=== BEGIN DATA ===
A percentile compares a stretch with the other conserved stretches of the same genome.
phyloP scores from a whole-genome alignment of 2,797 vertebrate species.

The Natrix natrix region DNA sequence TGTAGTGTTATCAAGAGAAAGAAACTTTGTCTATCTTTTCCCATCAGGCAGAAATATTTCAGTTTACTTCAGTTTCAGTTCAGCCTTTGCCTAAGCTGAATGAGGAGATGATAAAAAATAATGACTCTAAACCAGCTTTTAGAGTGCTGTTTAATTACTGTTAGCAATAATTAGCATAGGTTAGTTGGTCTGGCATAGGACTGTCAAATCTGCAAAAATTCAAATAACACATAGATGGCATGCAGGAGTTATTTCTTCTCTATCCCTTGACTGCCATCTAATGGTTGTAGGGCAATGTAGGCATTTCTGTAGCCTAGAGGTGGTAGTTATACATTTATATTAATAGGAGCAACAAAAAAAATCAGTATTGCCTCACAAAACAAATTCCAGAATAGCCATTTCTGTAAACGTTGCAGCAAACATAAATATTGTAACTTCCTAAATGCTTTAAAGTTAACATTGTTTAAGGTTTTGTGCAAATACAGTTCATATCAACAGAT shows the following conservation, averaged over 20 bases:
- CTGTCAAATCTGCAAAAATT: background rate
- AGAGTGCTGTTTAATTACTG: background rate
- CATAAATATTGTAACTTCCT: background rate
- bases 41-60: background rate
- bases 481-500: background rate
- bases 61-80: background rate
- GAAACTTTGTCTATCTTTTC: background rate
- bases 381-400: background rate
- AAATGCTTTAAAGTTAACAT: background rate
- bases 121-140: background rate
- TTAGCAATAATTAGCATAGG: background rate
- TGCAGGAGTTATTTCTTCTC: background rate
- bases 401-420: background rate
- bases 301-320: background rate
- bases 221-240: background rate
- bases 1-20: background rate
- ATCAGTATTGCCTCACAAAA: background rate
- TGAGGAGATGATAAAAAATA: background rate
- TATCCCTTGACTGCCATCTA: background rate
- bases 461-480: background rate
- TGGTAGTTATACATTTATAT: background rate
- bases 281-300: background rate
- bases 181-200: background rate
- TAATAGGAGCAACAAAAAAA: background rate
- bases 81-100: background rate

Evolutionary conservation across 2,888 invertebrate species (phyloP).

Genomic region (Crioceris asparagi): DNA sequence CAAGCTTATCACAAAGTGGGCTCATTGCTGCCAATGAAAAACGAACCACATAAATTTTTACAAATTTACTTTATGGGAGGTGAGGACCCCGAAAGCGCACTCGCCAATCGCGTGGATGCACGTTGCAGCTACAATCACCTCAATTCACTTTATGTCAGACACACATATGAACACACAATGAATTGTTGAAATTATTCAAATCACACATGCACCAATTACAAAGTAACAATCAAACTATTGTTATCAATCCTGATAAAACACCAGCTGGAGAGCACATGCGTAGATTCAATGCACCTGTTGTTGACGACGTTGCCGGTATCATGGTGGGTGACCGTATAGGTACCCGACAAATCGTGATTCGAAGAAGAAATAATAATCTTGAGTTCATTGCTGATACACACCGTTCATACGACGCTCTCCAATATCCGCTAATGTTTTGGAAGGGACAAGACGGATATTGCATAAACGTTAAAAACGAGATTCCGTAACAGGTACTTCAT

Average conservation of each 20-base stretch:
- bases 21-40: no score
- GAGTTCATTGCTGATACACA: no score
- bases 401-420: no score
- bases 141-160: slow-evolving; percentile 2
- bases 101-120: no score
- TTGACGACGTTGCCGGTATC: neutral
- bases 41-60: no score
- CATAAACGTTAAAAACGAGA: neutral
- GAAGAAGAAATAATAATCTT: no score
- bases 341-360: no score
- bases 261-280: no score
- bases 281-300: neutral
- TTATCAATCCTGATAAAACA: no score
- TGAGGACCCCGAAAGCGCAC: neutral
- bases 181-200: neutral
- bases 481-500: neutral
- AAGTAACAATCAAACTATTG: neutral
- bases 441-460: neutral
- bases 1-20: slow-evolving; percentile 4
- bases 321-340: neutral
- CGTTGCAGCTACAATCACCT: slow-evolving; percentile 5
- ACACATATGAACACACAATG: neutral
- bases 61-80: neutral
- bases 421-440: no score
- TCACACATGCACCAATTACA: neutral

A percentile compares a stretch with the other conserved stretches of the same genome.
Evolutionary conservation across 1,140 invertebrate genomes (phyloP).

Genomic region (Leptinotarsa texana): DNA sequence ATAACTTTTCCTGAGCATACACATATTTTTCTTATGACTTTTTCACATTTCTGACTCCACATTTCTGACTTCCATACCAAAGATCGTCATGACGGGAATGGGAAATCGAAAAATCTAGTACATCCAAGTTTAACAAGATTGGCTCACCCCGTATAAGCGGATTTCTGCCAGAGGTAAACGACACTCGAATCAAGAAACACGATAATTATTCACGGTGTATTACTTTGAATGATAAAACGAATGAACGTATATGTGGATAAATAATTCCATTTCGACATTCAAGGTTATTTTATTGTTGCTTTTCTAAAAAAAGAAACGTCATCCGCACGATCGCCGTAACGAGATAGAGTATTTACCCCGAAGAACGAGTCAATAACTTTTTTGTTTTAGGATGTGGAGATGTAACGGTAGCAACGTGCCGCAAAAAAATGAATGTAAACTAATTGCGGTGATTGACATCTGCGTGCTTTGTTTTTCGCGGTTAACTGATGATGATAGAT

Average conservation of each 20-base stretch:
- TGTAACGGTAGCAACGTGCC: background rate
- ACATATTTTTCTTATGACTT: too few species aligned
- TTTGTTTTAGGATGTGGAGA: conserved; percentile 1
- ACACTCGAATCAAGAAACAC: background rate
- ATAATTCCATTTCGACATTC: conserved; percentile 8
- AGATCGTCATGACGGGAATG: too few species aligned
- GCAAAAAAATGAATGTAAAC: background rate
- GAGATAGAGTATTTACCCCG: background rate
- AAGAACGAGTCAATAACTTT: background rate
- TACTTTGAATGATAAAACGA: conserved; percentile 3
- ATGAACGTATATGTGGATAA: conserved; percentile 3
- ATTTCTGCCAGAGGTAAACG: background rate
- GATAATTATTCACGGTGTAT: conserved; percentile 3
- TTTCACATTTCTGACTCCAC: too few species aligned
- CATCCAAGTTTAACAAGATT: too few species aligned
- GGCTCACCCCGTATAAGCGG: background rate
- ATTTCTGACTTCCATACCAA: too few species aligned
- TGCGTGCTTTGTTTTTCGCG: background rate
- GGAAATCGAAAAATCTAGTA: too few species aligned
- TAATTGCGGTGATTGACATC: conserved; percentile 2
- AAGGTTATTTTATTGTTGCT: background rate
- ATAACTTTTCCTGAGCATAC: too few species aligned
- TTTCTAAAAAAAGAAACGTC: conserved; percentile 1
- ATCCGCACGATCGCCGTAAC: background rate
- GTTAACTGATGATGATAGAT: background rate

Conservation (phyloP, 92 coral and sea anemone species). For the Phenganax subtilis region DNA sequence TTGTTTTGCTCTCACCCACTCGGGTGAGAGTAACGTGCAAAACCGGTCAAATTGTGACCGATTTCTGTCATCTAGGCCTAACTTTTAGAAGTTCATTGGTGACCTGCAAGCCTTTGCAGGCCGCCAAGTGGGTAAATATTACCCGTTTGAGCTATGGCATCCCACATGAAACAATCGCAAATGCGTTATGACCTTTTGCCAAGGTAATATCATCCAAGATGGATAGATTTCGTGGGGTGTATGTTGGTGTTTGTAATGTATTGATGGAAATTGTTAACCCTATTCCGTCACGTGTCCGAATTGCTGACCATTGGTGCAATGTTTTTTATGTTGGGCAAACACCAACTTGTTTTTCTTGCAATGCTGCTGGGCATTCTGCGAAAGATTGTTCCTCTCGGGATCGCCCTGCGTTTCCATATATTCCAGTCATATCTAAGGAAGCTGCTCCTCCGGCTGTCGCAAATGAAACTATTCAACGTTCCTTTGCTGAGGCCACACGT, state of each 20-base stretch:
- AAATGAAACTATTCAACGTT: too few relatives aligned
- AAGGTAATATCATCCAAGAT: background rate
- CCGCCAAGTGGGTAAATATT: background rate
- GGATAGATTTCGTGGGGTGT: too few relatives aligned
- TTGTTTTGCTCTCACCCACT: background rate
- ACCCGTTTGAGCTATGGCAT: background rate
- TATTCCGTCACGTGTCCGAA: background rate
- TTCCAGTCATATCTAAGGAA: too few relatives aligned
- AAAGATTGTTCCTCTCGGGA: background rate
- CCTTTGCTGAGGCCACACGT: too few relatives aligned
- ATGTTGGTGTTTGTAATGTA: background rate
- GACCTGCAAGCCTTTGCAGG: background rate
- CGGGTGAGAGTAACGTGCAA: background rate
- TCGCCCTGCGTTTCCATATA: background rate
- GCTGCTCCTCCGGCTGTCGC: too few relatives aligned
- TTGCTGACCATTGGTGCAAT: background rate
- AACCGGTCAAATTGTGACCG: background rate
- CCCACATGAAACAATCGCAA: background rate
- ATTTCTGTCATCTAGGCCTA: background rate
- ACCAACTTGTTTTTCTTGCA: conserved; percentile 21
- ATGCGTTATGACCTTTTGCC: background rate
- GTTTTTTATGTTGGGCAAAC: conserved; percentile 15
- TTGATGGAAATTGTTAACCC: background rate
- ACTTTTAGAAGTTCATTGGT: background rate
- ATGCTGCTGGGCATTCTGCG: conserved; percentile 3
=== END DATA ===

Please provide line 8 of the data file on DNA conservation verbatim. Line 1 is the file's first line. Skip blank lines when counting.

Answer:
- bases 481-500: background rate